Some people, like Kim Kardashian, who is famous for borrowing from Black culture, claim that their cultural appropriation comes from deep respect for the culture they are robbing. That’s like somebody copying someone’s else’s work without asking, and then later saying to the originator, “Isn’t this awesome? Won’t you license it to me?”

Kardashian once said to People magazine, “I’ve definitely had my fair share of backlash when I’ve worn braids. Sometimes I think maybe if you don’t communicate where you got the inspiration from—and I’ve done that in the past—then people might not understand it. But yeah, I think as long as it comes from a place of love and you’re getting inspired, then it is okay.”

The problem with this perspective is that Kardashian is a privileged white woman deciding what is OK for the Black community. She believes she has the right to decide whether or not her actions are offensive to Blacks, and that only serves to prove her actions stem from a place of cultural superiority. Though she is married to a Black man, Kim, and people like her who think it is just fine to take what you want from the rich cultures of others, does not have to walk in the shoes of—or wear the skin of—Black Americans. African American people are discriminated against and punished for wearing the very same braids Kardashian wears, and yet, they cannot simply stop wearing them when they are bored of the style trend. That’s because cornrows, braids or what have you are part of our culture FOR A REASON. 

Black hair can be stubbornly unmanageable, prone to breakage at each bend in a curl, and braids are sometimes necessary to keep it in check. But braids aren’t the real issue. Black hair of all styles are subject to becoming a message to society about how much, or how little, a Black man or woman should be respected. Wearing a natural Afro is seen as defiant. Straightening is seen as falling in line.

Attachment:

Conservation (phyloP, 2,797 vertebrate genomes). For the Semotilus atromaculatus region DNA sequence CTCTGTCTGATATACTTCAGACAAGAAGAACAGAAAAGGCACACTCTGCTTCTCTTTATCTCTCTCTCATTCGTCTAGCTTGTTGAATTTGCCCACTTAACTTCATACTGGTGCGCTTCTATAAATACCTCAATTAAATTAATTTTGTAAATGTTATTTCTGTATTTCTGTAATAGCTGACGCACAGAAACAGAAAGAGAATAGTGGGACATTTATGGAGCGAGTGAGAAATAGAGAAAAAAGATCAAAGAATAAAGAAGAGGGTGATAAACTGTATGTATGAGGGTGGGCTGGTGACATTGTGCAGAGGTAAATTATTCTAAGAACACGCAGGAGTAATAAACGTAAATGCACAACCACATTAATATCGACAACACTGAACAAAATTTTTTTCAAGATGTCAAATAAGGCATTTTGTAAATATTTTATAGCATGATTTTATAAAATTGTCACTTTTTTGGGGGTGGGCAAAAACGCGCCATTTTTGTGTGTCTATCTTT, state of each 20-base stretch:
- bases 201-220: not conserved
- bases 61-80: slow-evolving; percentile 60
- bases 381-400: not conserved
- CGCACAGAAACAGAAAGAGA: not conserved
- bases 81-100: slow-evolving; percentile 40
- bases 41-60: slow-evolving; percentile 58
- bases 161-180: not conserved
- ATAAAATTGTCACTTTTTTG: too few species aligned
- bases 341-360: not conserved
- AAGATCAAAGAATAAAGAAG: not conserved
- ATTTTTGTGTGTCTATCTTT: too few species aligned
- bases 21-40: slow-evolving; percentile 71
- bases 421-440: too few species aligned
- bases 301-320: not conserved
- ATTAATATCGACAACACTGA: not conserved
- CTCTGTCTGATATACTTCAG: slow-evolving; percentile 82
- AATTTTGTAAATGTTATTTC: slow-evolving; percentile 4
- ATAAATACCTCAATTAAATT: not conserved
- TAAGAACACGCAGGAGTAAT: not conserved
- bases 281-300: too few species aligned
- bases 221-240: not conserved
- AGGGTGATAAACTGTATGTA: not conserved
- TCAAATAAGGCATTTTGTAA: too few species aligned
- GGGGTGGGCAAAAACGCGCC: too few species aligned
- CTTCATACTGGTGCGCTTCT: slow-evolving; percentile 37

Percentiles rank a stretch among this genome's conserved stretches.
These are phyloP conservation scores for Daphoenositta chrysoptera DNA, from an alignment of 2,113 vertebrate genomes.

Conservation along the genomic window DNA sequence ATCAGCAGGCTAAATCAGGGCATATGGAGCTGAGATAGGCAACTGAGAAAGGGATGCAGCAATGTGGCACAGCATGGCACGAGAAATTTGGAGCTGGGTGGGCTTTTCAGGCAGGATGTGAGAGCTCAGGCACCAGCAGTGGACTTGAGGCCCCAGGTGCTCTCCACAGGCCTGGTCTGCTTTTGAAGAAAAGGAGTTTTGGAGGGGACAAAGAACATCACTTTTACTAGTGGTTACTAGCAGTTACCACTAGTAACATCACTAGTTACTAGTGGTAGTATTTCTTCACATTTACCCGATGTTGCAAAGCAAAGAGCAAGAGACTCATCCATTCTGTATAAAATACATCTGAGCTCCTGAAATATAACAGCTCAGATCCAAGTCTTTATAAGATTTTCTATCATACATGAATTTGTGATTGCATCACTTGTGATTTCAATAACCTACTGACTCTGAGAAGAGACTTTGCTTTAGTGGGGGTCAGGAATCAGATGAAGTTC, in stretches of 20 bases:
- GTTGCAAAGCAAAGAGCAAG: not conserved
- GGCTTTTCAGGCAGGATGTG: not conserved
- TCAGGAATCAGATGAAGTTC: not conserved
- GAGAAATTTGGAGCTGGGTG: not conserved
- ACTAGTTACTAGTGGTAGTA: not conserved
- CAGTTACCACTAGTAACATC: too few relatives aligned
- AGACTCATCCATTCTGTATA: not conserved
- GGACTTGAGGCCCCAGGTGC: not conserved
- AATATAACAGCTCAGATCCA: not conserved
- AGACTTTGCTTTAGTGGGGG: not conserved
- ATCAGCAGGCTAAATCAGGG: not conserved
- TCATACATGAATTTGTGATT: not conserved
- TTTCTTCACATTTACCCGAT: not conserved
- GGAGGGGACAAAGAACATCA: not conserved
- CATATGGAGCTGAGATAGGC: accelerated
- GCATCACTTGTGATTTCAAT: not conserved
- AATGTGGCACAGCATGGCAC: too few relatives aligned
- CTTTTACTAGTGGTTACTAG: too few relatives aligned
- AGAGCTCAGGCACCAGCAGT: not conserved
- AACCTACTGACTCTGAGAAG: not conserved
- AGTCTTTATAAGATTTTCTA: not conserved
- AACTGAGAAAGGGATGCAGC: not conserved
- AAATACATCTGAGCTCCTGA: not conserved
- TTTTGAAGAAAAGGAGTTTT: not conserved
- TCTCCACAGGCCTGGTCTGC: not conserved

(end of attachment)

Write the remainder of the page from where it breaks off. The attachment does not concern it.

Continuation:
How Black people choose to style their hair is a political statement and it almost always reveals something about who we are and where we want to go in life. 

When whites or other cultural groups step into that cultural conversation uninvited, it is a slap in the face. They can never understand the deep and sometimes painful role our hair plays in our culture and in our ongoing subjugation. Afros, dreadlocks, and braids are banned in many workplaces and even schools, so when other cultures don these styles to play dress-up, it underscores the inequities we suffer every day. As Zeba Blay writes in this piece for HuffPost,

Because we know that the eyes of society are always on us and judging us, Black men and women put a lot of thought into how they care for their hair, making African American salons and barbershops next only to church on our list of weekly destinations. These beauty venues offer a haven where we can go to celebrate the very roots of our culture without interference from the outside. 

“White women are able to wear Black hairstyles without the stigma of actually being Black.”

Stylists and barbers know how to rinse away our pain and style it into armor that will help us navigate the cultural and political landmines we face every day simply because we are Black. A day at the salon or barbershop can empower us, revive us, and reconnect us to our own people. These venues are our townhalls, a place where we can go to discuss television, film, music, politics, family, and more without the cultural surveillance we experience outside of those sacred doors. 

African American beauty venues are Black-only for a reason. Since the turn of the 19th century, they acted as a place to gather and speak freely without the fear of reprisal. They have acted as hubs for the civil rights movements; a source of outreach offering everything from condoms to blood pressure screenings; the original Uber Eats, where we could buy hot meals and the newest music from local vendors; and a common thread for families who may bring their children there and later their children’s children.

Try as they might, other cultures can’t recreate or infiltrate this culture within a culture, which is why Blacks are so protective of it. African American’s know that the way the dominant culture keeps us down is by rigging the game. But you can’t rig the salon and barbershop experience. It is the one area of Black culture that has proven immune to appropriation.